In the central background of the picture, two women catch an excited glimpse of the infant, one pushing the other’s head away in the hopes of getting a closer look. Two others gesture towards the distant landscape, drawing attention to the ribbon of river on the lower right. Moses is sucking his thumb, self‐soothing, while waiting for someone to nurture him. It is a sumptuous image of flowing silks and lush landscape, and it is an image that delves into the heart of the drama delineated in the Hebrew Bible’s book of Exodus as well as Surah 28 in the Quran.
The baby is the focus of our attention, presented by a kneeling enslaved woman. Though she stares at Pharoah’s daughter, the latter does not return her gaze. Pharoah’s daughter’s finger points towards the boy’s genitals, as if to say, ‘this is a Jewish child’. Her face is turned towards the figure in red and white on the far left, whose own face and hair suggest a layer of exhaustion and trauma even as she offers a tender touch to the figure in green kneeling below. These are key figures in Moses’ survival as they are, respectively, his mother and sister: his sister Miriam came forward to offer to find a wet nurse for the foundling. The person she suggested was her own – and Moses’ – mother Jochebed. In Orazio’s interpretation of the story, they are in negotiation with Pharoah’s daughter; Moses’ future hangs in the balance.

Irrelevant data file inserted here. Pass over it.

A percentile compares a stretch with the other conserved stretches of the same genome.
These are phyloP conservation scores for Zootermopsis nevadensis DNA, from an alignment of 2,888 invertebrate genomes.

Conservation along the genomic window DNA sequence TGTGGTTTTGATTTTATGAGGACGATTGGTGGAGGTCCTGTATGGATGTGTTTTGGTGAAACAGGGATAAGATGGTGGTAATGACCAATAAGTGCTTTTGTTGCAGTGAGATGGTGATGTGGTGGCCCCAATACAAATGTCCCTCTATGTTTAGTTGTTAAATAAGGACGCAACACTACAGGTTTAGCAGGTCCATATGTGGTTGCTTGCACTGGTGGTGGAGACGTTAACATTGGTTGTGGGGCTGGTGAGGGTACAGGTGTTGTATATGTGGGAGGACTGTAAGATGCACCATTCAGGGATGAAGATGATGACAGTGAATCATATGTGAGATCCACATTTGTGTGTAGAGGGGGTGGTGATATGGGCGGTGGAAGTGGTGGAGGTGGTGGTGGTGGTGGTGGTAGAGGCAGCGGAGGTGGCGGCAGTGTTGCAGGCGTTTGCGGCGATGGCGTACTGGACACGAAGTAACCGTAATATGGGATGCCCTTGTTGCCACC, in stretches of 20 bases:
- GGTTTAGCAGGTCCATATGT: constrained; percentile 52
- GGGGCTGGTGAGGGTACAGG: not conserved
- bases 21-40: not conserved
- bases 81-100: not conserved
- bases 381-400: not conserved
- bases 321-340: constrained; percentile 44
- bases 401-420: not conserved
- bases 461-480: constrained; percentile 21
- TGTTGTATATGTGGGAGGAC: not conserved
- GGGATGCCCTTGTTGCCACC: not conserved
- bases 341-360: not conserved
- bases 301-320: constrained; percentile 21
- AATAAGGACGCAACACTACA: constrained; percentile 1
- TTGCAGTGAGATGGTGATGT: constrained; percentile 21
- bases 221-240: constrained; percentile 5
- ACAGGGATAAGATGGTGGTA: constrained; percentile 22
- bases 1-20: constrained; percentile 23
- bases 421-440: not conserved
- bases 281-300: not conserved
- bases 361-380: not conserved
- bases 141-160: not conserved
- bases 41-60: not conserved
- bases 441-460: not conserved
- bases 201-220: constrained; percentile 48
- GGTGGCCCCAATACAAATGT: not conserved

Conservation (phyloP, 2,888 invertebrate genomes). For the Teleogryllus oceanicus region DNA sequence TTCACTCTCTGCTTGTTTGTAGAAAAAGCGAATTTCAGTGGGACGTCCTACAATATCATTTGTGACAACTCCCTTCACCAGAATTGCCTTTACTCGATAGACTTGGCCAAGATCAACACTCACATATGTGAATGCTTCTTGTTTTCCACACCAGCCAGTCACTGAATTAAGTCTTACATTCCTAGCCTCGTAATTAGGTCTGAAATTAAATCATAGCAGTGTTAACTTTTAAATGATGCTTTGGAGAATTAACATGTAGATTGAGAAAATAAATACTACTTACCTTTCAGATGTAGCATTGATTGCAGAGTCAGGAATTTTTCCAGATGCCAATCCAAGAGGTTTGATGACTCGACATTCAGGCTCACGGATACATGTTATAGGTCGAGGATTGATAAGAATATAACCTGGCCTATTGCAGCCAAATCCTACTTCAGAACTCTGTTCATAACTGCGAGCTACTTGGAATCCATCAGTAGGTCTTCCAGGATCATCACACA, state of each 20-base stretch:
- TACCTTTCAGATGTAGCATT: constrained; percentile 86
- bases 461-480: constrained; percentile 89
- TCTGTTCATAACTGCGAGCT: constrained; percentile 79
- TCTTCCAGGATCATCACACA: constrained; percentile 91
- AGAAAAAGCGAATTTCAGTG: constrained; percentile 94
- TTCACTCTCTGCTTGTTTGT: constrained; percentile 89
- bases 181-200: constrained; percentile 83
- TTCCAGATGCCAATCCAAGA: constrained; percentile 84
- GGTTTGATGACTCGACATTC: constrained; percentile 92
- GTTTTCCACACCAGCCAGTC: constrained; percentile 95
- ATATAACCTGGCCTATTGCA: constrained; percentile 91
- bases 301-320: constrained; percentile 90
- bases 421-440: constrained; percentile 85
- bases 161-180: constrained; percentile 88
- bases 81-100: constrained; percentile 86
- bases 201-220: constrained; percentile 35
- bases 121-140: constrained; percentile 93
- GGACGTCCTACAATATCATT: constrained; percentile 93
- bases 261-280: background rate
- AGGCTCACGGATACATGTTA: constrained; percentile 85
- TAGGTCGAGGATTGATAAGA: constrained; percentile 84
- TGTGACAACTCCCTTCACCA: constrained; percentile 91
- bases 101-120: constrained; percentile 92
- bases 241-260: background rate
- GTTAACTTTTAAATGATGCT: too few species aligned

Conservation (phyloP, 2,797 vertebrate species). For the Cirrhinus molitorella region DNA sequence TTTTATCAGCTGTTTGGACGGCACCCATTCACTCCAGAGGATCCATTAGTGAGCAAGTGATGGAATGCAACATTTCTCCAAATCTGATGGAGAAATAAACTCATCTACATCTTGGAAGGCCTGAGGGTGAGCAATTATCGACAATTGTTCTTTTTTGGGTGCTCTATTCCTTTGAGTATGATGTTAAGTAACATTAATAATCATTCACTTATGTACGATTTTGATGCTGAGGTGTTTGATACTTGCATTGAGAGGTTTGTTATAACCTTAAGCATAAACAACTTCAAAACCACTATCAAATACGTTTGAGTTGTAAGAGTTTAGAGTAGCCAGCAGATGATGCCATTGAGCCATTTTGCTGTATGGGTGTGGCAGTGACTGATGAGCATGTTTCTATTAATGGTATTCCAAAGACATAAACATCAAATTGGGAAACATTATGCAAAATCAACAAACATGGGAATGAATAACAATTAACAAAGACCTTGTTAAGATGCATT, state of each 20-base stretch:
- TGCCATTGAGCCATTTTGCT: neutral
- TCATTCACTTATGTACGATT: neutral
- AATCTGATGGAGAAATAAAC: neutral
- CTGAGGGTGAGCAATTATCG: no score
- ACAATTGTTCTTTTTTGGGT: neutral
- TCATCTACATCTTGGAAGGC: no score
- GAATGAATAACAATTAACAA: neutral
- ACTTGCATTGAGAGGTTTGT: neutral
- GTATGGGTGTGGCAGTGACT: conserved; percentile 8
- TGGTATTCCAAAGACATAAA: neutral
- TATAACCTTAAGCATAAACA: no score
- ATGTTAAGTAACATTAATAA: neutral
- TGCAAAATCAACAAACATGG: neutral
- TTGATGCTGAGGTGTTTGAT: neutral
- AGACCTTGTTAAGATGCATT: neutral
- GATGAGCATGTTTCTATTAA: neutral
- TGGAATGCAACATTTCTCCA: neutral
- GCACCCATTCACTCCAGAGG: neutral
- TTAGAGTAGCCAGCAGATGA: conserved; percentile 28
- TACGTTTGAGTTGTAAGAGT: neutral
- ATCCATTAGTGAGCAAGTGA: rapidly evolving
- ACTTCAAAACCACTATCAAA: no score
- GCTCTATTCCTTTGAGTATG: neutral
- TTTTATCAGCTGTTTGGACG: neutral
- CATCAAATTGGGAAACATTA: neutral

Moses’ mother and sister demonstrate the courage and hope that spring from deep faith in God’s promise. Somehow, as the medieval mystic Julian of Norwich describes a sacred future in her visionary text, The Revelations of Divine Love, ‘All shall be well, and all shall be well, and all manner of things shall be well.’4 Julian believed, and implored her faithful readers to believe, that God wishes to heal people from two kinds of ‘sickness’: impatience and despair.5 There is an urgency in Moses’ circumstances, and he needs his family advocates. In the dialogue between Pharoah’s daughter and the enslaved women – her servant and the two Israelites – faith is the key to resisting despair. In this biblical narrative, Moses’ family are in a moment of transformation, when everything will change not only for Moses but also for the future of God’s people. By reflecting on this, we are reminded that for countless people, in history and in our own time, faith is the foundation for hope and, above all, love.
Isabella, Duchess of Manchester (c.1706–1786), like Pharaoh’s daughter in Orazio Gentileschi’s The Finding of Moses, painted one hundred years earlier, was a woman of rank within a patriarchal society. In Georgian England, she used her powerful influence to protect children at risk. Isabella showed faith in herself, and in her ability to drive and effect change, despite the male‐dominated society in which she lived.
Isabella Montagu was one of Thomas Coram’s twenty‐one ‘ladies of quality and distinction’ – his earliest supporters.6 She was the fifth to sign his petition on 6 January 1730 calling for the establishment of a foundling hospital in London. The ladies’ petition went to King George II in 1735. Although unsuccessful, it set the precedent for a similar gentlemen’s petition two years later, which led to Coram’s Hospital being granted a Royal Charter in 1739. This portrait was acquired following its loan to the Foundling Museum’s 2018 exhibition, Ladies of Quality and Distinction, which explored the role of women in the foundation and running of the Hospital.